For years, TPH middle school teacher Eunsub Cho has wrestled with a provocative question: What would it look like to teach science through the lens of wonder? “Wonder is a word that was big in my journey as a science teacher,” Cho shared. “It’s a way of coming to see what science is, for a person of faith. Through the activity of science, we get to see the beauty of God’s creation. As we do that, we get to be filled with wonder. And that’s something I wanted to pass on to students.”
Through these years, Cho incubated the idea with elementary school teacher Aubree Hofman and Middle School Director Antonio Tendero. Together, they realized that the concept of “Wonder” extended beyond the science classroom. “We began to dream about a micro-school within The Potter’s House network focused on developing 21st Century skills in the disciples of a 1st Century rabbi,” Tendero shared. This new program would combine science and spiritual formation as two interlocking ways of “seeing, noticing, and paying attention.”
Cho feels that middle schoolers are at an ideal stage of development for a program like this. “Middle schoolers have a posture of curiosity. They are naturally inclined to ask questions. They have this drive to explore. The intent of the Wonder class is to give them a platform to be explorers and discoverers,” he explained. “They’re also in a stage where they are making sense of what their faith means to them.”
This year, Cho’s 6/7th-grade homeroom class served as the “pilot” for the Wonder program. The new class focused on several hands-on projects that wove together scientific exploration and spiritual practices. First, they researched the Plaster Creek Watershed—which is adjacent to the Roosevelt Park Campus—and hosted a “Wonder Zoo” for younger students, to show them the various organisms that make up the ecosystem near the school.
The class also learned from the Plaster Creek Stewards of Calvin College, who taught them about how human beings are part of a “web of relationships” in nature, and how human choices can impact—and have impacted—living and non-living things, in either positive or negative ways. This was an eye-opening moment for many students, Cho remembered. Sixth-grader Aniya put it well: “I started thinking about how I care about the world around me, and not just myself.” After the event, Cho led his students in creating “prayers of lament,” modeled on the Psalms, and led a prayer service where students grieved the ways humans have damaged God’s creation, asking God to help them be agents of restoration and reconciliation.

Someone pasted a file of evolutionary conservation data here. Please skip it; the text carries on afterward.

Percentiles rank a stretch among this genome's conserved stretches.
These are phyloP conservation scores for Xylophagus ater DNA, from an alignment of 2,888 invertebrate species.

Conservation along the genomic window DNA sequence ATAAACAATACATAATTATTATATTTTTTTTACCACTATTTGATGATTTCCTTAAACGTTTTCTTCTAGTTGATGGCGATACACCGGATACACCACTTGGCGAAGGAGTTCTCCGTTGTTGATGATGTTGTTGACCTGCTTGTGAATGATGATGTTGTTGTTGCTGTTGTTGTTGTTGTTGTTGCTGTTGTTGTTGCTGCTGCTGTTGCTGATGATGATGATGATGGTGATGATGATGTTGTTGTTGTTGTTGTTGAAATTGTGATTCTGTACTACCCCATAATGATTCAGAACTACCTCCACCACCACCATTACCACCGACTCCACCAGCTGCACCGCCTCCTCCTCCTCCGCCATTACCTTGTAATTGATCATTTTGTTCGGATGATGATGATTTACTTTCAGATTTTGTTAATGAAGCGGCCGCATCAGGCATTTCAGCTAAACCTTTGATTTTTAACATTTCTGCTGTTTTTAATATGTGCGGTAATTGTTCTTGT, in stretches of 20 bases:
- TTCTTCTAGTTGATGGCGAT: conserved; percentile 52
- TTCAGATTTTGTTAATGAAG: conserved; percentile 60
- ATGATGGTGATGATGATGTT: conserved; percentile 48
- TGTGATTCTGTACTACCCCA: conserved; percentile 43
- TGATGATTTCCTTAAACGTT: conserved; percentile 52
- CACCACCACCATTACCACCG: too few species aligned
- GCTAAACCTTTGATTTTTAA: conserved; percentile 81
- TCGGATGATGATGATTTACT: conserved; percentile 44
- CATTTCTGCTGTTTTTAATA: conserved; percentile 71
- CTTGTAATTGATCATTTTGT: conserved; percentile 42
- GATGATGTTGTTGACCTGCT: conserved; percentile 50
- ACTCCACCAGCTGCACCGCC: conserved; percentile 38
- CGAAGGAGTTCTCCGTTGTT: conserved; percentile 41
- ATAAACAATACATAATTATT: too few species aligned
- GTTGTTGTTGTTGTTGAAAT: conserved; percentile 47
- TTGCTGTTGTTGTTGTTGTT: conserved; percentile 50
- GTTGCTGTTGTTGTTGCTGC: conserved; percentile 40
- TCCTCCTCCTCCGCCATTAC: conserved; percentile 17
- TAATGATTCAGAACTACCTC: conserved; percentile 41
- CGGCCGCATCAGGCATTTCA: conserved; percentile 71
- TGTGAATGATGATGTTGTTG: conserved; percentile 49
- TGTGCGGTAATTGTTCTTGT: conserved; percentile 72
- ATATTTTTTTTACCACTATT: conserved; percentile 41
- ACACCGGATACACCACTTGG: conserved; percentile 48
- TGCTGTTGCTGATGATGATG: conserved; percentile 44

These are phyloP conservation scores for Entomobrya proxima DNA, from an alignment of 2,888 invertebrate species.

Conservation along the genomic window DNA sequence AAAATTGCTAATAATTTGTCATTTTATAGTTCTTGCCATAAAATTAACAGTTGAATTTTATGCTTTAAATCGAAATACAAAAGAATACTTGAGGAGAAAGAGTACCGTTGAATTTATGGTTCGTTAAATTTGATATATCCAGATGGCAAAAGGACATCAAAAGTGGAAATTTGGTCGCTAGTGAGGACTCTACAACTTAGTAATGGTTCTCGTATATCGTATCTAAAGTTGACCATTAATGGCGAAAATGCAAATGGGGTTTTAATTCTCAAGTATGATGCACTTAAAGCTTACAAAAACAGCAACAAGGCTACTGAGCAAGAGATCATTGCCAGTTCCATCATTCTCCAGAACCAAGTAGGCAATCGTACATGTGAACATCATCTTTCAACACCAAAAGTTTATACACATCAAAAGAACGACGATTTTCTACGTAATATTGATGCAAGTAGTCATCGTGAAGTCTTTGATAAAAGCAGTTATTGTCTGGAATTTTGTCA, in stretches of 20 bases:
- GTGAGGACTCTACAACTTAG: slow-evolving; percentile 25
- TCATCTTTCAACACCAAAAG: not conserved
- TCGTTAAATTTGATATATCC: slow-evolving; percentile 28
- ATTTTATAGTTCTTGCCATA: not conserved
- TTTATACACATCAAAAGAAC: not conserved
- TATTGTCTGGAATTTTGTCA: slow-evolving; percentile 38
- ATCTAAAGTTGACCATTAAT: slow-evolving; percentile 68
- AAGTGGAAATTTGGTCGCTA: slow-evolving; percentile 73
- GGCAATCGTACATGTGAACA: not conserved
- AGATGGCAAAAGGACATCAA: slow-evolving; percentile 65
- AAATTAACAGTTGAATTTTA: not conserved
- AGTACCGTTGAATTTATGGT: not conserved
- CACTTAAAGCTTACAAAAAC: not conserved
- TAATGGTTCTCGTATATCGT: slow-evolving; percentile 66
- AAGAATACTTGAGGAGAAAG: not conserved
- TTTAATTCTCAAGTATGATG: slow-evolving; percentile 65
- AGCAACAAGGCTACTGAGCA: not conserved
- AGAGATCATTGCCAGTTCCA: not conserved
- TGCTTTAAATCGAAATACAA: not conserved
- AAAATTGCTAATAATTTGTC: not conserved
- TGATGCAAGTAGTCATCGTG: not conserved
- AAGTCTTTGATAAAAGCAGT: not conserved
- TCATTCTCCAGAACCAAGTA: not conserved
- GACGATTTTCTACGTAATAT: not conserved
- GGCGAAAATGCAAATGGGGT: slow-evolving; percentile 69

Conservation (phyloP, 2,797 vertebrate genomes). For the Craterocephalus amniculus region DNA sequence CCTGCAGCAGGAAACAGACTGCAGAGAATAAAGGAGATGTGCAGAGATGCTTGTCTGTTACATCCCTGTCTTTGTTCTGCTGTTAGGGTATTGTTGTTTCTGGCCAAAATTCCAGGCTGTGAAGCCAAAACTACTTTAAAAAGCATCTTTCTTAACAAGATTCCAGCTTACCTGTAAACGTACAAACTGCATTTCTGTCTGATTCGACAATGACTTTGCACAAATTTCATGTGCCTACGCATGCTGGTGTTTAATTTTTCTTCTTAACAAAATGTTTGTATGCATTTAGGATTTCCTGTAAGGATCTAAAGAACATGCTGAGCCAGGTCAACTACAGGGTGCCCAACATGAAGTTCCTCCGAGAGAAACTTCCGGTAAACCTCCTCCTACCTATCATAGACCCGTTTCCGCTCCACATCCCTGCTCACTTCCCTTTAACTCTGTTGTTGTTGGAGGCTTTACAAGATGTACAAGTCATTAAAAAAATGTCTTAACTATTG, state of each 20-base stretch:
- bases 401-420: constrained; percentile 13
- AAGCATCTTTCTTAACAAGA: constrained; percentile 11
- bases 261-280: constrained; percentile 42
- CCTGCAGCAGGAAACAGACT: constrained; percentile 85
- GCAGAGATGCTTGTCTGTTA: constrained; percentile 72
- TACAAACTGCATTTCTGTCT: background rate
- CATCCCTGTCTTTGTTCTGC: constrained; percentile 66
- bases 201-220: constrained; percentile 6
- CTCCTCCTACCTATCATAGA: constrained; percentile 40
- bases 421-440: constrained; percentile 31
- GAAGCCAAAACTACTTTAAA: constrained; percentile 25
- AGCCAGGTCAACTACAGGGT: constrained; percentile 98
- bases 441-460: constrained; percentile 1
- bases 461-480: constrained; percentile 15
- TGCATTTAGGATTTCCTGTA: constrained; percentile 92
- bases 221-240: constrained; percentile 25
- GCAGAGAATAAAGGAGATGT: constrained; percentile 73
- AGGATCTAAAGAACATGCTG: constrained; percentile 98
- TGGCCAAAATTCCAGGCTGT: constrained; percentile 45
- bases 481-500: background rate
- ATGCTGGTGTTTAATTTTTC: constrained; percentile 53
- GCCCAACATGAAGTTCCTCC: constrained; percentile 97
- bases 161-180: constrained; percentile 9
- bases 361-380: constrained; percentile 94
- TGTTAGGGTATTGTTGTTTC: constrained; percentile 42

As a capstone project, the Wonder class planted and tended a small vegetable garden behind the school, assisted by parent volunteers and Partners. Together, the class meditated on the beauty of growing life from seeds, illuminated by the science of plant development and the many biblical metaphors about seeds and plants. For some students, it was their first opportunity to plant something and see it grow. Cho distinctly remembers a moment when he took the students down to see the progress of the garden, and a spontaneous cheer broke out as they looked over the growing plants. Their science lessons had leapt off the page and turned into an experience of wonder and awe.
When the garden was ready for harvest, students invited parents, teachers, and community members to a “garden party” to enjoy the fruits of their labor. While the guests enjoyed pizza topped with freshly-picked garden greens, students and parents shared the impact of the program. “What is different about Wonder is that it is a wildly fun and detailed journey which we see from many viewpoints,” Ezra reflected. “We go through a lot of different kinds of topics and they all end up at God’s creation.”
The Future of Wonder
Encouraged by the success of the Wonder class, Cho and Tendero are planning to officially launch the Wonder Academy during the 2019-2020 school year. The program will be expanded from a homeroom period to a substantial portion of the school day, for a group of 6th and 7th-grade students. The concept of wonder will be interwoven into science, reading, writing, Social Studies, and Bible lessons. Students will engage in spiritual practices and disciplines alongside their studies.
The most important goal of the Wonder Academy, for Cho, is for “students to learn that their faith is something they take with them into the classroom. It’s something that frames everything they do and makes sense of everything they see.”
Photos of Plaster Creek activities and Wonder Zoo courtesy of Eunsub Cho and Andrea Lubberts